# An overview http://sst.tees.ac.uk/external/U0000504/Notes/mscnotes/ Food Rheology An overview http://sst.tees.ac.uk/external/U0000504/Notes/mscnotes/

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An overview http://sst.tees.ac.uk/external/U0000504/Notes/mscnotes/
Food Rheology An overview

The Scope of Rheology The study of the deformation and flow of matter
Concerned with the effect of shear stresses on materials having properties of fluids The properties of materials lying between two ideal states: the elastic solid the Newtonian liquid

Stress and strain When a material is subject to static forces, the material is deformed The degree of deformation depends on the material properties the dimensions of the object In order to standardise the latter we define two quantities, stress and strain

Shear Shear is the result of two forces acting out of line.
It is illustrated in the diagram opposite Shear stress, t and shear strain, g are defined from

The elastic solid An elastic solid is one which returns to its original state after being deformed. The relationship between shear stress and shear strain is a linear one For shear, the slope of the line is called the shear modulus, G and is defined as

The Newtonian Fluid If a force is applied to a fluid, it shears
As a result a velocity gradient is set up in the fluid which is proportional to the shear stress This constant of proportionality is called the viscosity

The Newtonian fluid (2) In symbols g-dot is the shear rate

Properties of time independent fluids
Non-Newtonian flow For a Newtonian fluid, viscosity is a constant and a graph of shear stress vs. shear rate is a straight line Fluids whose viscosity is not constant are called Non-newtonian. There are three main categories Shear thinning Shear thickening Time dependant Properties of time independent fluids

Non-Newtonian models Time independent non-Newtonian fluids conform to one of the following models Bingham plastic Power law Herschel Bulkley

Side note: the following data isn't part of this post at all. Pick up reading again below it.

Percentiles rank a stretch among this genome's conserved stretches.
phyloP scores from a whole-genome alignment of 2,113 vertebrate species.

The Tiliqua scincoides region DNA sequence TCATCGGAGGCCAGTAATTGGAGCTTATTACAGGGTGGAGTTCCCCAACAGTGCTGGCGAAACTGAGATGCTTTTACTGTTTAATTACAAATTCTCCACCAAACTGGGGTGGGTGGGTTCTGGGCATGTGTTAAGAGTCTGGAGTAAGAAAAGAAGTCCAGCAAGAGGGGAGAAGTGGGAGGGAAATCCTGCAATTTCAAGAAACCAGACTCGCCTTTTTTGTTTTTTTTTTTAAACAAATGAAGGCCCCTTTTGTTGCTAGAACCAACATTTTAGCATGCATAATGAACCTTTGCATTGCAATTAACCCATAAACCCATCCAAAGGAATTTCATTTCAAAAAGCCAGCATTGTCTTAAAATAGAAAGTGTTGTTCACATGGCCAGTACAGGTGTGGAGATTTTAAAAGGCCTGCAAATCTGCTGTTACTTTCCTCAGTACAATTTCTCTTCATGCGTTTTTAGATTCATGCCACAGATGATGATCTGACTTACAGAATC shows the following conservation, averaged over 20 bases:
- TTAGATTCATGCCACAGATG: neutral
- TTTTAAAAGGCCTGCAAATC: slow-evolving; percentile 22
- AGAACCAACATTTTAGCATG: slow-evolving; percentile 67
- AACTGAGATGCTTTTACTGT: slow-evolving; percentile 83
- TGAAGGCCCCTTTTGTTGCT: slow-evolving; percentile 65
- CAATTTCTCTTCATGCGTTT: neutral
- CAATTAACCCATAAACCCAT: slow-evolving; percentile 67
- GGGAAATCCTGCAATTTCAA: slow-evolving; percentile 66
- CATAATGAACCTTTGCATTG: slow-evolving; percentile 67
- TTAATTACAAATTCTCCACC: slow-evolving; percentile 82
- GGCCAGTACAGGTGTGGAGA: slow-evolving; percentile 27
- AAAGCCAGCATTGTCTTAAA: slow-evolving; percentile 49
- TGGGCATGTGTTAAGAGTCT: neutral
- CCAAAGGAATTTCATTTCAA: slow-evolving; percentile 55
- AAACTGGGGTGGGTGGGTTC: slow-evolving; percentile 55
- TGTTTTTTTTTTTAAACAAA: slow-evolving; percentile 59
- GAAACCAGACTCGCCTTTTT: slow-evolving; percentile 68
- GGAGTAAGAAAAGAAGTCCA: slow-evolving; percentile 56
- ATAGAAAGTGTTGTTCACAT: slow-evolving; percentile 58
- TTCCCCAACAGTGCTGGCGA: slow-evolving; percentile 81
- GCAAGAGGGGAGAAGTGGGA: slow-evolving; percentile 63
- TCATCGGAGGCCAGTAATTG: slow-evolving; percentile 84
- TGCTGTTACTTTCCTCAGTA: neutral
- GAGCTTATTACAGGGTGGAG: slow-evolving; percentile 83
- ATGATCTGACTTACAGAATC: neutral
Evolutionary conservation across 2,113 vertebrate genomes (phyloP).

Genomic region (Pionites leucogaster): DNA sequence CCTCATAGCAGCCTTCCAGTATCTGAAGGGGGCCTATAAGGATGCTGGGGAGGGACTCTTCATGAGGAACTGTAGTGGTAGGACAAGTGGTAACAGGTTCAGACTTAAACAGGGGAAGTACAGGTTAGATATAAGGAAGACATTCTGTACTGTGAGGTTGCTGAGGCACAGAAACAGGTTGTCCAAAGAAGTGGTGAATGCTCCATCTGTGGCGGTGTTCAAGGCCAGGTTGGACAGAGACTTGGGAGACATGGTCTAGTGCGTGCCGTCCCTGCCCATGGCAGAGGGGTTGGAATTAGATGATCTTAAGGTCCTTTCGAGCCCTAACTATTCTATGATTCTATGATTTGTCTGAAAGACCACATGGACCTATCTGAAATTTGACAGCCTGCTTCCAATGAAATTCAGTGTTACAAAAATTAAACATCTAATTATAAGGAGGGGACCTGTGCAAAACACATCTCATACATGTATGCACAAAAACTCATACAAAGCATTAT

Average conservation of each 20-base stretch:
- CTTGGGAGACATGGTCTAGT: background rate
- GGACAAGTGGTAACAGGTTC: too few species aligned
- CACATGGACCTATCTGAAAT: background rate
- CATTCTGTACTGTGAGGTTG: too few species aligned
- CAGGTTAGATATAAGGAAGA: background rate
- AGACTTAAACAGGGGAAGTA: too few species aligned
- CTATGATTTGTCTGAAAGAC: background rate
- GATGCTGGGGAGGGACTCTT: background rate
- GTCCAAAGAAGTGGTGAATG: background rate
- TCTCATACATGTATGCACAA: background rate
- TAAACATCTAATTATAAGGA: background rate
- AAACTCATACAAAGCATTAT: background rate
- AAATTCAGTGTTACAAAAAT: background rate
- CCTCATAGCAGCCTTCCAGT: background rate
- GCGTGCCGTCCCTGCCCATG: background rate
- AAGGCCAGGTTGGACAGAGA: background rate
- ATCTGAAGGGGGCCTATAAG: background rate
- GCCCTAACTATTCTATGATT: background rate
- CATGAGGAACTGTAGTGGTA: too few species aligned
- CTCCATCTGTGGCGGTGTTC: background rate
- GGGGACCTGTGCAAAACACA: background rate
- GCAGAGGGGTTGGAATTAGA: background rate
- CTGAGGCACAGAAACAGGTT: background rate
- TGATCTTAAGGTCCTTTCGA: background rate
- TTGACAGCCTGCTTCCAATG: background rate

Apparent viscosity By rearranging the power law we can define a property called apparent viscosity, happ

Time dependant viscosity
There are two time dependant types of fluid: Thixotropic, where viscosity decreases with time Dilatent where viscosity increases with time

Visco-elasticity Some solids display liquid-like properties.
Such solids are described as visco-elastic. Two particular properties characterise visco-elastic solids. These are Creep Stress relaxation

Visco-elasticity (2) Creep is the continuing extension of a solid when a constant load is applied Stress relaxation is the reduction in stress needed to maintain constant strain Creep curve

Models of visco-elastic behaviour
Visco elastic behaviour can be modelled by spring and dashpot models. The spring represents the elastic properties The dashpot represents the viscous properties The two simplest are the Maxwell and Kelvin elements These are shown on the next two slides

Dashpot and spring models
Maxwell element Kelvin or Voigt element This element models stress relaxation This element models creep

Dashpot and spring models (2)
Neither the Maxwell nor the Kelvin model on their own fully explain visco-elastic behaviour and more complex models are required The example on the right quite effectively models the behaviour of cheese.

Complex stress & strain
Another method of characterising visco-elastic materials is to apply varying strain This is usually achieved by applying an oscillatory shear strain to a sample The equations describing the response to such a strain involve complex numbers, hence the term “complex stress and strain”

Complex stress and strain (2)
The response to an applied oscillatory shear is illustrated below

Complex moduli The rheological properties in oscillatory shear are characterised by the complex moduli. The storage modulus, G’ The loss modulus, G” These are related by the phase angle, d These are defined on the right tm and gm are the maximum values of shear stress and shear strain respectively

Complex moduli The storage modulus relates to the bulk properties of the solid The loss modulus relates to the vibrational state of the molecules. They can be combined to give an overall complex modulus, G*, though this property is not as useful as the separate moduli.